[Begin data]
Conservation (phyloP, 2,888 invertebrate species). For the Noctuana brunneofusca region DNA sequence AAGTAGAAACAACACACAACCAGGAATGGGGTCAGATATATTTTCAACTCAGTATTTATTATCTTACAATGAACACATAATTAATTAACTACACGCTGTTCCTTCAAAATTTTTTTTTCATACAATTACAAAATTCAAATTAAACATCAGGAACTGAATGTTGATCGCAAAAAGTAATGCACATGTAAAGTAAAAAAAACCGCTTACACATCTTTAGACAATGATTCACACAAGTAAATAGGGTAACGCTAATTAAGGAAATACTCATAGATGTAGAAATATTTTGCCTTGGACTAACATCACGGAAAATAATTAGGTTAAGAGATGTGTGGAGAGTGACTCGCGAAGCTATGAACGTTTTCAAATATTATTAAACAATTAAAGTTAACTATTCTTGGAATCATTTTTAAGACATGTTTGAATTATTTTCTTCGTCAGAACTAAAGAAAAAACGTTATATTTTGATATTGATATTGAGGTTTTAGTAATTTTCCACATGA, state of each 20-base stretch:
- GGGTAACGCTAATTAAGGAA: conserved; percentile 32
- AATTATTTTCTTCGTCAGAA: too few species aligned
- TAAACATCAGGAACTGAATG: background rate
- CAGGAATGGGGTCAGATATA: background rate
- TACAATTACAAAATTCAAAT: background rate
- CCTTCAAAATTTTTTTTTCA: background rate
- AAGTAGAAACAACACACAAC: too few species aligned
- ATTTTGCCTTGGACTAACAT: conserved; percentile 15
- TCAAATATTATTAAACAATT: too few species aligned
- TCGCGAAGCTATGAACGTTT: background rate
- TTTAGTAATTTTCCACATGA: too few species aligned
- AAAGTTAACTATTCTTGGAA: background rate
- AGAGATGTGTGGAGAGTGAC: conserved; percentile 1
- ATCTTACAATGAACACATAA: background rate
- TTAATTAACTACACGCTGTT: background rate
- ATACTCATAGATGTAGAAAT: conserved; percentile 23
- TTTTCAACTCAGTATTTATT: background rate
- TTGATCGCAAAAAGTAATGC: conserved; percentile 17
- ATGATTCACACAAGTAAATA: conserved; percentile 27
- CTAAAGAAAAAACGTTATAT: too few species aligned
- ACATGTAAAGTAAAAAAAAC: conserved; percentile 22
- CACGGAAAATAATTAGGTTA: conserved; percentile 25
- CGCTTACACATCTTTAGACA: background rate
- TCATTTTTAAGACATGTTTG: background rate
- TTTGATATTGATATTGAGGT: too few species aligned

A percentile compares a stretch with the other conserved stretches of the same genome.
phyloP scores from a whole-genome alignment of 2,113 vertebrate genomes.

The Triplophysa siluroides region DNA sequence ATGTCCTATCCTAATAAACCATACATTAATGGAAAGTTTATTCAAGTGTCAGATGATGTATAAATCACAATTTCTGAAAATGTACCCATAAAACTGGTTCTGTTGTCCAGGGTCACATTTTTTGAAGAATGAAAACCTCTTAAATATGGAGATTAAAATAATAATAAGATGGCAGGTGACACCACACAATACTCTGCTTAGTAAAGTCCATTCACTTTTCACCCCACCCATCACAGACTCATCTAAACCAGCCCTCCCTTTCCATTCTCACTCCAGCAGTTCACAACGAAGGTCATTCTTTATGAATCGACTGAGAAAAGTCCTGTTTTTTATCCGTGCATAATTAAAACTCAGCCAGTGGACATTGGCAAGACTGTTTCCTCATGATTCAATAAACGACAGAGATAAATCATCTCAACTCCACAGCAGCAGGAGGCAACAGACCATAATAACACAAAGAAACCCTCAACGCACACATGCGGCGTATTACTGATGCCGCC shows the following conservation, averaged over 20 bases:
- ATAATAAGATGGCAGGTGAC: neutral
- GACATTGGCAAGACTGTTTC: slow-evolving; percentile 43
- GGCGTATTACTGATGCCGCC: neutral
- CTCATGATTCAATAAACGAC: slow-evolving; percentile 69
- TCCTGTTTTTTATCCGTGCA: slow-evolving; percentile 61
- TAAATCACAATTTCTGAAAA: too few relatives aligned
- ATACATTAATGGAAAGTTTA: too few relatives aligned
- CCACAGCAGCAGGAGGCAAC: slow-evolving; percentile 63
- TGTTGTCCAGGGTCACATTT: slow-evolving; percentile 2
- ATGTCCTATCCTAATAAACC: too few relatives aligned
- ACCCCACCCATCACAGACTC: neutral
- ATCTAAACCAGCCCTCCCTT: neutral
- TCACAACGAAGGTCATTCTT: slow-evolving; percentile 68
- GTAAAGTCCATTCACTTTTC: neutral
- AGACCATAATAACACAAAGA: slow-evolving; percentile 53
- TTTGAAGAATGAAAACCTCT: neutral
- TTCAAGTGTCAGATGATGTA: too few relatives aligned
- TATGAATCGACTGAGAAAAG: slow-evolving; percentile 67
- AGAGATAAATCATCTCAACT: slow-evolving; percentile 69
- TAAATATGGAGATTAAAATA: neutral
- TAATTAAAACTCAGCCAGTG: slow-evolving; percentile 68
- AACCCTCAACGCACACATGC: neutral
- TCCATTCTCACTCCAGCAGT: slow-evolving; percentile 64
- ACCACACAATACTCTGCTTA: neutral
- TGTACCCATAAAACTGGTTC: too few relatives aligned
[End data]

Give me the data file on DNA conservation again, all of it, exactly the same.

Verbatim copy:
Conservation (phyloP, 2,888 invertebrate species). For the Noctuana brunneofusca region DNA sequence AAGTAGAAACAACACACAACCAGGAATGGGGTCAGATATATTTTCAACTCAGTATTTATTATCTTACAATGAACACATAATTAATTAACTACACGCTGTTCCTTCAAAATTTTTTTTTCATACAATTACAAAATTCAAATTAAACATCAGGAACTGAATGTTGATCGCAAAAAGTAATGCACATGTAAAGTAAAAAAAACCGCTTACACATCTTTAGACAATGATTCACACAAGTAAATAGGGTAACGCTAATTAAGGAAATACTCATAGATGTAGAAATATTTTGCCTTGGACTAACATCACGGAAAATAATTAGGTTAAGAGATGTGTGGAGAGTGACTCGCGAAGCTATGAACGTTTTCAAATATTATTAAACAATTAAAGTTAACTATTCTTGGAATCATTTTTAAGACATGTTTGAATTATTTTCTTCGTCAGAACTAAAGAAAAAACGTTATATTTTGATATTGATATTGAGGTTTTAGTAATTTTCCACATGA, state of each 20-base stretch:
- GGGTAACGCTAATTAAGGAA: conserved; percentile 32
- AATTATTTTCTTCGTCAGAA: too few species aligned
- TAAACATCAGGAACTGAATG: background rate
- CAGGAATGGGGTCAGATATA: background rate
- TACAATTACAAAATTCAAAT: background rate
- CCTTCAAAATTTTTTTTTCA: background rate
- AAGTAGAAACAACACACAAC: too few species aligned
- ATTTTGCCTTGGACTAACAT: conserved; percentile 15
- TCAAATATTATTAAACAATT: too few species aligned
- TCGCGAAGCTATGAACGTTT: background rate
- TTTAGTAATTTTCCACATGA: too few species aligned
- AAAGTTAACTATTCTTGGAA: background rate
- AGAGATGTGTGGAGAGTGAC: conserved; percentile 1
- ATCTTACAATGAACACATAA: background rate
- TTAATTAACTACACGCTGTT: background rate
- ATACTCATAGATGTAGAAAT: conserved; percentile 23
- TTTTCAACTCAGTATTTATT: background rate
- TTGATCGCAAAAAGTAATGC: conserved; percentile 17
- ATGATTCACACAAGTAAATA: conserved; percentile 27
- CTAAAGAAAAAACGTTATAT: too few species aligned
- ACATGTAAAGTAAAAAAAAC: conserved; percentile 22
- CACGGAAAATAATTAGGTTA: conserved; percentile 25
- CGCTTACACATCTTTAGACA: background rate
- TCATTTTTAAGACATGTTTG: background rate
- TTTGATATTGATATTGAGGT: too few species aligned

A percentile compares a stretch with the other conserved stretches of the same genome.
phyloP scores from a whole-genome alignment of 2,113 vertebrate genomes.

The Triplophysa siluroides region DNA sequence ATGTCCTATCCTAATAAACCATACATTAATGGAAAGTTTATTCAAGTGTCAGATGATGTATAAATCACAATTTCTGAAAATGTACCCATAAAACTGGTTCTGTTGTCCAGGGTCACATTTTTTGAAGAATGAAAACCTCTTAAATATGGAGATTAAAATAATAATAAGATGGCAGGTGACACCACACAATACTCTGCTTAGTAAAGTCCATTCACTTTTCACCCCACCCATCACAGACTCATCTAAACCAGCCCTCCCTTTCCATTCTCACTCCAGCAGTTCACAACGAAGGTCATTCTTTATGAATCGACTGAGAAAAGTCCTGTTTTTTATCCGTGCATAATTAAAACTCAGCCAGTGGACATTGGCAAGACTGTTTCCTCATGATTCAATAAACGACAGAGATAAATCATCTCAACTCCACAGCAGCAGGAGGCAACAGACCATAATAACACAAAGAAACCCTCAACGCACACATGCGGCGTATTACTGATGCCGCC shows the following conservation, averaged over 20 bases:
- ATAATAAGATGGCAGGTGAC: neutral
- GACATTGGCAAGACTGTTTC: slow-evolving; percentile 43
- GGCGTATTACTGATGCCGCC: neutral
- CTCATGATTCAATAAACGAC: slow-evolving; percentile 69
- TCCTGTTTTTTATCCGTGCA: slow-evolving; percentile 61
- TAAATCACAATTTCTGAAAA: too few relatives aligned
- ATACATTAATGGAAAGTTTA: too few relatives aligned
- CCACAGCAGCAGGAGGCAAC: slow-evolving; percentile 63
- TGTTGTCCAGGGTCACATTT: slow-evolving; percentile 2
- ATGTCCTATCCTAATAAACC: too few relatives aligned
- ACCCCACCCATCACAGACTC: neutral
- ATCTAAACCAGCCCTCCCTT: neutral
- TCACAACGAAGGTCATTCTT: slow-evolving; percentile 68
- GTAAAGTCCATTCACTTTTC: neutral
- AGACCATAATAACACAAAGA: slow-evolving; percentile 53
- TTTGAAGAATGAAAACCTCT: neutral
- TTCAAGTGTCAGATGATGTA: too few relatives aligned
- TATGAATCGACTGAGAAAAG: slow-evolving; percentile 67
- AGAGATAAATCATCTCAACT: slow-evolving; percentile 69
- TAAATATGGAGATTAAAATA: neutral
- TAATTAAAACTCAGCCAGTG: slow-evolving; percentile 68
- AACCCTCAACGCACACATGC: neutral
- TCCATTCTCACTCCAGCAGT: slow-evolving; percentile 64
- ACCACACAATACTCTGCTTA: neutral
- TGTACCCATAAAACTGGTTC: too few relatives aligned